Vincentians mourn loss of a favorite son

Vincentians of all stripes are mourning the loss of a favorite son who passed away recently in Brooklyn.

They turned out in large numbers at a wake and funeral service at St. Mark’s United Methodist Church in East Flatbush to bid farewell to Gilbert K. Johnson, a former police officer, athlete and community organizer who has been hospitalized for the last few years of his life at Kingsbrook Jewish Medical Center, after suffering from a series of strokes.

Johnson, 60, a former corporal in the Royal St. Vincent and the Grenadines Police Force who also served in the Royal Antigua and Barbuda Police Force, died on Jun. 7.

He was a former president of the Brooklyn-based St. Vincent and the Grenadines Ex-Police Association.

“Gilbert was a very special friend of mine,” said Selwyn Cumberbatch, a former sergeant in the Royal St. Vincent and the Grenadines Police Force and ex-president of the St. Vincent and the Grenadines’ Ex-Police Association in New York, in his tribute.

Cumberbatch also paid tribute in song, rendering an American Spiritual, “Deep River,” to wide acclaim.

Godfrey Pitt, the current president of the ex-police association, described Johnson as “a quiet giant.”

“Gilbert was one of the guys you can depend on,” said the Georgetown native.

Pitt, served with Johnson in the Royal Antigua and Barbuda Police Force in the early 1970.

The Rev. Nelson Samuel, who served with Johnson at home in the police force, said they had collaborated in urging the police commissioner to admit women with children in the service.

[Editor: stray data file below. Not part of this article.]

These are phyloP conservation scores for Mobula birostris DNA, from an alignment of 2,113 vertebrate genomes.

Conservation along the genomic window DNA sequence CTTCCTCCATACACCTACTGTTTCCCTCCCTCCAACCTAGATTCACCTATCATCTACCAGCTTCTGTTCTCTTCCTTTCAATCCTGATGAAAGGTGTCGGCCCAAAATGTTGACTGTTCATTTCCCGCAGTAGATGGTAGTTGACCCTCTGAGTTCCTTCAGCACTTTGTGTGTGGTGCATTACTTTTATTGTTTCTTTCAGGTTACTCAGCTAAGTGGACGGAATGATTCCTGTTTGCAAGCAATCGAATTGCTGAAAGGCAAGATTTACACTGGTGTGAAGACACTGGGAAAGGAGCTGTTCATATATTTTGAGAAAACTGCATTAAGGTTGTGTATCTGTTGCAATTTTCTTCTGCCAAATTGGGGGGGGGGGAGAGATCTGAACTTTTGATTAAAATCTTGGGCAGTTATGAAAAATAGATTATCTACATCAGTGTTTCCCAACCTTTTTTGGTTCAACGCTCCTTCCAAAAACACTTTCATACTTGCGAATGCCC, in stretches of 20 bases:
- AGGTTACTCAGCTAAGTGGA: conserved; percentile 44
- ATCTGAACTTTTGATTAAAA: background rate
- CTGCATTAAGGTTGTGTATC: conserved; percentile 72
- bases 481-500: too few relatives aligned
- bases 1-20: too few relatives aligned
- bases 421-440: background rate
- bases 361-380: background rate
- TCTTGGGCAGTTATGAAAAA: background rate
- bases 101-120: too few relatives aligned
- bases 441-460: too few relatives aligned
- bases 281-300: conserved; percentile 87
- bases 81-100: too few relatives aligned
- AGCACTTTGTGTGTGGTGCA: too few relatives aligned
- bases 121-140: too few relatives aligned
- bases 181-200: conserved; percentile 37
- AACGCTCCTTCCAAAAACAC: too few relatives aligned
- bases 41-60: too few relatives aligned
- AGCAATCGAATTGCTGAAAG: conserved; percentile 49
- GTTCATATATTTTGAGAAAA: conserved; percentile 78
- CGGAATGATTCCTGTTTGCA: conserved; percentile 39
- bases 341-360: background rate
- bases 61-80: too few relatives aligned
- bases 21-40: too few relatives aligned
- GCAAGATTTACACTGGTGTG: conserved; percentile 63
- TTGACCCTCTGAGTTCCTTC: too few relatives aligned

“We were representatives for women to be police officers,” said Rev. Samuel.

Jackson Farrell, vice president of the Council of St. Vincent and the Grenadines’ Organizations in the U.S.A., said Johnson served in several positions in the executive and was “very reliable, dependable.”

He also said Johnson possessed remarkable punctuality traits and “unswerving dedication,” and “loved St. Vincent and the Grenadines unconditionally.”

Erlene Williams-King, who served with Johnson on the Caribbean American Renal Failure Relief Fund Committee, agreed, stating: “Johnson was a wonderful Vincentian. He was always prompt at meetings.

“We’ve lost a true, loyal Vincentian,” added Williams-King, who also sang “Steal Away” in tribute. “He was well resourceful. He’ll be missed!”

Johnson, who was born on July 10, 1951, was employed at the Bank of New York as a security officer for over 20 years.

He had obtained a diploma in security management and private investigation and a certificate in journalism, and attended Long Island University, downtown Brooklyn, majoring in political science.

Johnson was married to the former Cynthia Edwards, who worked at The Vincentian newspaper as an assistant to Nora Peacocke, the editor, from 1977-1982.

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